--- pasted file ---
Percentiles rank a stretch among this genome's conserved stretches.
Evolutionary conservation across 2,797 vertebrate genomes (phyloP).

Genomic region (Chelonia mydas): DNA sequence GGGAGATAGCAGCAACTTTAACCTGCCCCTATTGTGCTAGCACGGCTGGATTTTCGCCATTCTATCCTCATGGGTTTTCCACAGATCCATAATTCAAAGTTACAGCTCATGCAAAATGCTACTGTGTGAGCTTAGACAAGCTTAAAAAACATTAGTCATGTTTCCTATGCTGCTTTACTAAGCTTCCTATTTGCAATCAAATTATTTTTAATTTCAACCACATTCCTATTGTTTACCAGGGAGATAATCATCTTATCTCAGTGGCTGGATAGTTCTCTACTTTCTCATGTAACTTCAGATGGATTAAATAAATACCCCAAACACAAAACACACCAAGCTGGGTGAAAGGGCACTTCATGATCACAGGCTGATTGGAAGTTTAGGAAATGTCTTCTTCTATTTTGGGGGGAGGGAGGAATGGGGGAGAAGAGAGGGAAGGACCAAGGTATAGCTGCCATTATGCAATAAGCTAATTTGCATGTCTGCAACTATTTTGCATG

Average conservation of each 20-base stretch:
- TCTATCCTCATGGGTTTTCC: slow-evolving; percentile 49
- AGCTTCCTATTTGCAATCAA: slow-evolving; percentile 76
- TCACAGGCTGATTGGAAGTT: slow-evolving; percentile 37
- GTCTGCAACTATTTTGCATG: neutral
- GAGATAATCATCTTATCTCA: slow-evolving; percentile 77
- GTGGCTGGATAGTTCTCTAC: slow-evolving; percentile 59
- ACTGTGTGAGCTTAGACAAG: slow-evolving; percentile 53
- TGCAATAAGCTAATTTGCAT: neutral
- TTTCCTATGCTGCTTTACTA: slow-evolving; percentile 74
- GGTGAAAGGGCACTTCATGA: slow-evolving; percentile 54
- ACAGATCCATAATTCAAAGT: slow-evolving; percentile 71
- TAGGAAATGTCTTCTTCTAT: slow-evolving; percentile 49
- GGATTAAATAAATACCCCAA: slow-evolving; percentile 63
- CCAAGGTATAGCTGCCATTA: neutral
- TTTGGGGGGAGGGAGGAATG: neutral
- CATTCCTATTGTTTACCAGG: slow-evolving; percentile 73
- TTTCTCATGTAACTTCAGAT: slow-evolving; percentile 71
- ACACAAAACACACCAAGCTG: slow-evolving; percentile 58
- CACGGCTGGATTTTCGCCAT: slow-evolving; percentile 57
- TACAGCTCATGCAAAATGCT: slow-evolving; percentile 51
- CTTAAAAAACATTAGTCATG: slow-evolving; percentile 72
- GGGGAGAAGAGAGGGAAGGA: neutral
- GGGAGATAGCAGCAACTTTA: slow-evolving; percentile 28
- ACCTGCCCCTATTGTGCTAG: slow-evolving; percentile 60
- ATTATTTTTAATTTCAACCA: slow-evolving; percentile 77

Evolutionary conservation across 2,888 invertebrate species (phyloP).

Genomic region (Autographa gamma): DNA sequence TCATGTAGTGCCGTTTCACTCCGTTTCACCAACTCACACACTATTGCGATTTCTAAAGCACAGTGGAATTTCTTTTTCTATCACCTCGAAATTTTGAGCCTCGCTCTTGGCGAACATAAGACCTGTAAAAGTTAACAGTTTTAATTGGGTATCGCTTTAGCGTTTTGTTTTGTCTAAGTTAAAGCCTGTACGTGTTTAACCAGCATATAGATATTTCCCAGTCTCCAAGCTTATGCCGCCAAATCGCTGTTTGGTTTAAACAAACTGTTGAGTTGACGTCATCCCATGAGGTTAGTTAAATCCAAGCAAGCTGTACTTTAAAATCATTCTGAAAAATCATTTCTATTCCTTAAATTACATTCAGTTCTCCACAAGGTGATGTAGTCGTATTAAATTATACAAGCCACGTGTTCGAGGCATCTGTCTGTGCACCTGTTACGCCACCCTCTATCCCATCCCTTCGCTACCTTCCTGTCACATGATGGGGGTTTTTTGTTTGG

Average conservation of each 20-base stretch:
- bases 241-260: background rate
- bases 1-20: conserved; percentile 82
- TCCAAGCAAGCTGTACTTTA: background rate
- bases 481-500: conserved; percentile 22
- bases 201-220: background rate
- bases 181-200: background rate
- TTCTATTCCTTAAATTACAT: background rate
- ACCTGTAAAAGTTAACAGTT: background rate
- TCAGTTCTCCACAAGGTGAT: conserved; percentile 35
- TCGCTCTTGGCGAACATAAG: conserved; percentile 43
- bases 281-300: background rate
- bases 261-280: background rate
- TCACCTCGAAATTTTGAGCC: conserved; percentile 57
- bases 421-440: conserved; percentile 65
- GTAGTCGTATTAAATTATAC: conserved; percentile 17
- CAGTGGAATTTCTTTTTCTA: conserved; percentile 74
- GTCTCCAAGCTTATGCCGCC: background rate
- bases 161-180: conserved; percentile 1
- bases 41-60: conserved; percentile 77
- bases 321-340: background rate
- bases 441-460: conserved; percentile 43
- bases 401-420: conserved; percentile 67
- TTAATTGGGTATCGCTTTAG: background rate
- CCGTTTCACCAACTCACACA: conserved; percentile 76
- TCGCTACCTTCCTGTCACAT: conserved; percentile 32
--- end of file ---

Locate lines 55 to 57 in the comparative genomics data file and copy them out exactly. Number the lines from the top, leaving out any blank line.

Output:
- TTAATTGGGTATCGCTTTAG: background rate
- CCGTTTCACCAACTCACACA: conserved; percentile 76
- TCGCTACCTTCCTGTCACAT: conserved; percentile 32